Sunday, September 22, 2019

A Perspective on Drinking in Dublin

The author of this article serves as Director of Formation for Catholic Schools and Catechesis at the Archdiocese of Denver and teaches at the Augustine Institute (USA).  Photographs accompanying this article are found on the link below.

Drinking . . . and Not Drinking in Dublin
by Jared Staudt
September 16, 2019
We began our Beauty of Faith Pilgrimage to Ireland in Dublin, visiting its churches and its saints/saints in the making: St. Valentine-the Roman saint whose relics are at the Whitefriar Street church; St. John Henry Newman’s University Church where he delivered some of the discourses that became An Idea of a University; St. Lawrence O’Toole, medieval bishop of the city, and Bl. John Sullivan, a Jesuit with a gift for healing. 

Watching over our pilgrimage, however, were two holy figures from Dublin to make sure we consumed in moderation (both of whom appear in The Beer Option.  Fr. Theobald Matthew (1790-1856) formed the Total Abstinence Society to combat the sin of drunkenness and administered the pledge to over 3 million people in Ireland, and also traveled in Britain and the United States. Alcohol clearly falls within Jesus’ teaching on the Sermon on the Mount: “If your eyes causes you to sin, pluck it out.” The other is Ven. Matt Talbot (1856-1925), who became an alcoholic at a young age, while working in a liquor store. He fell to such a level that his friends mocked him and refused to help him, causing him to wake up, go to confession, and take the pledge. He became a Third Order Franciscan, consecrated his life to Our Lady following St. Louis de Montfort, adopted strict penances, and spent his life serving his fellow, poor workers in Dublin.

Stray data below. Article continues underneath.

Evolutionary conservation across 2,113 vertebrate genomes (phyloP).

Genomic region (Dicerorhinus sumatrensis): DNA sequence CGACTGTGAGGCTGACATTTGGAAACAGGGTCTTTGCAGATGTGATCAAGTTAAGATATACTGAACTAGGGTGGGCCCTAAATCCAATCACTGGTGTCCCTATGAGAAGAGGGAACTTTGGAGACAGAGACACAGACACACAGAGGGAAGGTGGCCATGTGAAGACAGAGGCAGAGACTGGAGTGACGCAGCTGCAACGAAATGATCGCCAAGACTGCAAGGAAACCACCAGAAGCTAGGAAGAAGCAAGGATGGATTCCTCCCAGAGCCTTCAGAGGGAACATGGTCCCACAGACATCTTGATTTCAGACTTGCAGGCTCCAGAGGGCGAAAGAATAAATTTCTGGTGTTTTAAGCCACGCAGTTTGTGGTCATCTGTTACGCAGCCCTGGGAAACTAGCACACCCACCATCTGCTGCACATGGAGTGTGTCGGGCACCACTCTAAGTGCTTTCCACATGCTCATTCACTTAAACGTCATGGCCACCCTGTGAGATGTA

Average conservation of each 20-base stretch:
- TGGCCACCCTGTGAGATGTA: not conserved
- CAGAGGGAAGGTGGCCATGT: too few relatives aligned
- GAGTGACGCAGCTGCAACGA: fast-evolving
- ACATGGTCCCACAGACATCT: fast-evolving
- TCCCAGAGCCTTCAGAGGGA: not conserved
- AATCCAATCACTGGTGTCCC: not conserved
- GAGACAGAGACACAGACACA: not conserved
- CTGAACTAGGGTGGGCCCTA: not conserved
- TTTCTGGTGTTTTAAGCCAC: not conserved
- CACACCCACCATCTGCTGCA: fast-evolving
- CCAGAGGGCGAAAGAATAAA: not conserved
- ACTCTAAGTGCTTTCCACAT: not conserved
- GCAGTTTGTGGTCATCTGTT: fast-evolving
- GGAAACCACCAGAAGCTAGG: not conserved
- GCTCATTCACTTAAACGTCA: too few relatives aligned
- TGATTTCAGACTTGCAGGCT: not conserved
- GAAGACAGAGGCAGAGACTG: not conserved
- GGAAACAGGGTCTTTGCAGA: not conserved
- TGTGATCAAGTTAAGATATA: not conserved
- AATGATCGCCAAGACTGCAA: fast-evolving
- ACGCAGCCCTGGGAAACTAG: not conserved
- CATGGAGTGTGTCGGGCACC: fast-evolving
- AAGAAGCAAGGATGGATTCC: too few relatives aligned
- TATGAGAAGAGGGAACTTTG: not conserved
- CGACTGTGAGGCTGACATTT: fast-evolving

The Catholic tradition embraces the festivity of eating and drinking, but within the context of fasting and friendship so that, as Paul says, “whether you eat or drink, or whatever you do, do all to the glory of God.” Our pilgrimage experience in Dublin testified to the right balance of drinking and abstaining, both witnessed by the saints.